The Shannon audit found no evidence that Section 12 is being used in an over-zealous manner by An Garda Síochána, and that the fall-out from the 2013 Athlone and Dublin Roma cases meant some gardaí were more anxious about using it.
Section 12 is the principal legal mechanism through which An Garda Síochána performs its child protection function, authorising a Garda to remove a child from the care of their family where they believe there is an immediate and serious risk to their health or welfare.
It is based on the judgement of the individual Garda and the report suggests that exercising Section 12 removal of children is a “rare occurrence” and that “an individual member may only invoke the Section 12 power a handful of times over his or her entire career”.
The report said there was “a significant degree of critical sophistication” in how gardaí utilised their Section 12 powers and there was “no evidence that decisions to exercise Section 12 are taken lightly, or that alternatives to removing the child were not considered”.
Data shows that Section 12 powers peaked in June 2009 (98 times), July 2010 (99) times and October 2013 (92 uses). After that last date its use fell away considerably. Nationally there were 762 section 12 incidents in 2013 but the following year the figure was 595. While the number of cases increased in the southern region from 2013 to 2014, in the Dublin region they more than halved in 2014 to 105. The report says this is “noteworthy”, pointing out that it occurred following the appointment of the Ombudsman for Children investigation into two separate incidents in October 2013 in Athlone and Tallaght when Roma children were wrongly removed from their families.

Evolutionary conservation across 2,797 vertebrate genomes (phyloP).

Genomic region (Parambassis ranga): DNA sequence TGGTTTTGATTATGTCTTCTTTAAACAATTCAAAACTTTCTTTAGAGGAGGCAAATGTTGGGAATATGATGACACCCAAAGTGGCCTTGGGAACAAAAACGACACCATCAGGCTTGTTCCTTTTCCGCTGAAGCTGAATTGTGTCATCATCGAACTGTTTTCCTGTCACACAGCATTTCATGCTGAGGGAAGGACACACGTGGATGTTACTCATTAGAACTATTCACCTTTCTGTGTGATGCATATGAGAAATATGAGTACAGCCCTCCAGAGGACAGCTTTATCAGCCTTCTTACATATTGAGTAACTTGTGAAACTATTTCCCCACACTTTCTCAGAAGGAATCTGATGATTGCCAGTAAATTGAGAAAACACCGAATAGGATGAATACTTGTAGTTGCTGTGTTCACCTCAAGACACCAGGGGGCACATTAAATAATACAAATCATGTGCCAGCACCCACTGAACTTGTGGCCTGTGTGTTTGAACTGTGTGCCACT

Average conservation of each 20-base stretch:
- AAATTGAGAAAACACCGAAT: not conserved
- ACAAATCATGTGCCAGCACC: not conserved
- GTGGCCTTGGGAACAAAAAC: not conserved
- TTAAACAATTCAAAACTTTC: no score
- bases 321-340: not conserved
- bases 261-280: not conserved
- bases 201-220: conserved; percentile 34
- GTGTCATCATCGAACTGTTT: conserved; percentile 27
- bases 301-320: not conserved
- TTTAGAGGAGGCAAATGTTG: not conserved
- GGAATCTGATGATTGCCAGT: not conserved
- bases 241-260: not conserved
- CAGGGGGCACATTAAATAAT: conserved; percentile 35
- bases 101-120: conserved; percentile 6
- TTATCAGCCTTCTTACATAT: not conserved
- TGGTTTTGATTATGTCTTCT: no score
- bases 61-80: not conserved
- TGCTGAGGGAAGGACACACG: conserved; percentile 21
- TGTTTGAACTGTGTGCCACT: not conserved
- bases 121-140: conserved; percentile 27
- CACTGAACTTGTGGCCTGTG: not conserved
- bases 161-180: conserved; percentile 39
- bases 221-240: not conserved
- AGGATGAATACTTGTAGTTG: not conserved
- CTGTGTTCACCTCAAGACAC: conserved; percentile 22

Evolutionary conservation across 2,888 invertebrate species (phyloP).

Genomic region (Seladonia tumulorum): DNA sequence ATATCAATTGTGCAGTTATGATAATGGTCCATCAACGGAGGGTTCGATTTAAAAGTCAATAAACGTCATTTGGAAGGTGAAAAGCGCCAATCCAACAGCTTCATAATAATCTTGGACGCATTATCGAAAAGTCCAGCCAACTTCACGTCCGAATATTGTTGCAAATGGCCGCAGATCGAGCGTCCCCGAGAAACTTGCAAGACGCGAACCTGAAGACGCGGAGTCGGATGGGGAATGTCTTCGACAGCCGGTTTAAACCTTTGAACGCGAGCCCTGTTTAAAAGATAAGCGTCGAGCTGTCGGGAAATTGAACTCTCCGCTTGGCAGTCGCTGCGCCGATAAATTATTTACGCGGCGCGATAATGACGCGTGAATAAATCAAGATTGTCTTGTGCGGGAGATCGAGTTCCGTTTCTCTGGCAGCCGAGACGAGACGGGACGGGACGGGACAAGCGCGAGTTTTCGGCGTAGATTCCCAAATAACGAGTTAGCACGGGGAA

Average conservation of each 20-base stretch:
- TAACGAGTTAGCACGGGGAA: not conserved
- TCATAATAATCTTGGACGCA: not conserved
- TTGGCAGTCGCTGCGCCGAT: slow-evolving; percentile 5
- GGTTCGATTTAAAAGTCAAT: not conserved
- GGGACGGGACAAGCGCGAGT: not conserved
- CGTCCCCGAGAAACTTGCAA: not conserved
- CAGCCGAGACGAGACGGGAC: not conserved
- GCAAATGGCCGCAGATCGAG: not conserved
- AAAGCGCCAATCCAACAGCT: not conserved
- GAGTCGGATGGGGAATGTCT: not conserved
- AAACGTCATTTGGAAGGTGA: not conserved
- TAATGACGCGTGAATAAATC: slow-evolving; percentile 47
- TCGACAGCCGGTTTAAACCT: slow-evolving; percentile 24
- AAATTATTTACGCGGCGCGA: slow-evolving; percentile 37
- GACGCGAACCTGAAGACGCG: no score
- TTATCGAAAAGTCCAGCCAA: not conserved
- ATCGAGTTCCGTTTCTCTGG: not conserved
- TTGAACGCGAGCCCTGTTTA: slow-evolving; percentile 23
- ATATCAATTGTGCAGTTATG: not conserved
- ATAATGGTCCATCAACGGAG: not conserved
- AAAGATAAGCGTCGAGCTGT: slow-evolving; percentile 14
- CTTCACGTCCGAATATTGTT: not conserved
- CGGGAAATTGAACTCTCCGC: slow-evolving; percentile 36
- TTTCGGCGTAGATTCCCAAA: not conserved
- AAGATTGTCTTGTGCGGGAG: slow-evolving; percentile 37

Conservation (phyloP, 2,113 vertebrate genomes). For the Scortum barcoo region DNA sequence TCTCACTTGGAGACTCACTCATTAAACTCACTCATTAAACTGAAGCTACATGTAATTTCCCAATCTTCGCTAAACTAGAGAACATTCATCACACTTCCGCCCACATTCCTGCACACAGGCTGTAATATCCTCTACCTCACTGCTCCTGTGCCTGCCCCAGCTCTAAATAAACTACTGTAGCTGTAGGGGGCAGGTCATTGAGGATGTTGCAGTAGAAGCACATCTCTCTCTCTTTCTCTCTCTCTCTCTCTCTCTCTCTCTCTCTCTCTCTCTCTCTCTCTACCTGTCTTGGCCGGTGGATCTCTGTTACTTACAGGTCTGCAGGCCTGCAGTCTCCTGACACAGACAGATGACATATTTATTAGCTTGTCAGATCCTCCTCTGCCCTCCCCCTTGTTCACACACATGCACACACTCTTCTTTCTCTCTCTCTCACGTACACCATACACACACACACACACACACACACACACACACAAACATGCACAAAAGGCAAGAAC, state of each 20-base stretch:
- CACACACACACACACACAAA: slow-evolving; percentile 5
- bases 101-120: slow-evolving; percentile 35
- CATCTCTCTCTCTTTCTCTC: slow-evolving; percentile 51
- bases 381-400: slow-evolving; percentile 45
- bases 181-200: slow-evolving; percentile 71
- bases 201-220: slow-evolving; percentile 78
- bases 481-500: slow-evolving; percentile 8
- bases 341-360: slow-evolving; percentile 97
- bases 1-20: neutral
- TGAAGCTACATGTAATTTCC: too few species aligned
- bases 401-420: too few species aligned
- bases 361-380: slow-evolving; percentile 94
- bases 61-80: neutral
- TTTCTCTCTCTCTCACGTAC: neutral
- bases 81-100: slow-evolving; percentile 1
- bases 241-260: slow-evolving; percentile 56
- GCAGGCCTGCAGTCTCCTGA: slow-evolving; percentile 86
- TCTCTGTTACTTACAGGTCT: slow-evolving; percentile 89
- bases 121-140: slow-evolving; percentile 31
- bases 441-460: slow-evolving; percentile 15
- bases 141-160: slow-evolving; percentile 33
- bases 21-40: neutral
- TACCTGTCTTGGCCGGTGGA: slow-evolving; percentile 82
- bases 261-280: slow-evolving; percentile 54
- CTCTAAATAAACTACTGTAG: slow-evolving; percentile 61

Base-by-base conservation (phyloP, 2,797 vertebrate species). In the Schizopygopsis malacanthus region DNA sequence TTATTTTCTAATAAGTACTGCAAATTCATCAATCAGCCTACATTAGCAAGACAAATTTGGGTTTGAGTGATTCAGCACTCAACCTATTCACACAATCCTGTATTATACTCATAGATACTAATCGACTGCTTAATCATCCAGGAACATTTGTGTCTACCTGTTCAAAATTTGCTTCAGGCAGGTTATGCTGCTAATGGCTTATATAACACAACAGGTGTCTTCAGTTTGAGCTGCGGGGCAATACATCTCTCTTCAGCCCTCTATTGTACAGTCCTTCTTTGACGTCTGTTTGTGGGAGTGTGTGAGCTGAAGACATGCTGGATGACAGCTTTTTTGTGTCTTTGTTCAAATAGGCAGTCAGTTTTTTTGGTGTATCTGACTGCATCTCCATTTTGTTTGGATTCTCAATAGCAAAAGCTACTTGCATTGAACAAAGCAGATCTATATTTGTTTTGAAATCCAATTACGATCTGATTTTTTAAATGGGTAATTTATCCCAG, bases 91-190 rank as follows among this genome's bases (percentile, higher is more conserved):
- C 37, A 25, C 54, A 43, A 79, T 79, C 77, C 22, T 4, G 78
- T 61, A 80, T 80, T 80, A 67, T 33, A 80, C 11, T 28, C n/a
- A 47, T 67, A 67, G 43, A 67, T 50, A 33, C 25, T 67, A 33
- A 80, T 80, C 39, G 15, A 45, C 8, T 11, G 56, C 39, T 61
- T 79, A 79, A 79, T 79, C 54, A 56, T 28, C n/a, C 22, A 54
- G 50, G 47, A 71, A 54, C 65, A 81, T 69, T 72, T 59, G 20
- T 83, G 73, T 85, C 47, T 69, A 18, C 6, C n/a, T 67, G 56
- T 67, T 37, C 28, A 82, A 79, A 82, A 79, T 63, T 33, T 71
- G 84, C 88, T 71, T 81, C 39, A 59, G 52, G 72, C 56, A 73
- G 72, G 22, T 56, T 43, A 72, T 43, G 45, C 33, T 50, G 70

According to the report: “The interview stage of the audit found some evidence that the fallout from the ‘Tallaght’ and ‘Athlone’ cases has resulted in a degree of anxiety among some members of An Garda Síochána in the exercise of the child protection powers under Section 12 of the Child Care Act 1991. This general finding of Garda reluctance to use Section 12 may create a situation where children are not removed from situations where it would be best to do so.”
The report also said there was little or no emphasis on formal training of new Garda recruits in relation to child protection, with ‘on-the-job’ training taking precedence over formal core training. The audit found no evidence that racial profiling influences the exercise of Section 12 powers but the report also said certain ethno-cultural demographic information does not appear to be routinely documented by An Garda Síochána on the PULSE system.
The audit said it was “unquestionably clear” that gardai are very concerned with ensuring the child’s experience in Garda care is not traumatising.
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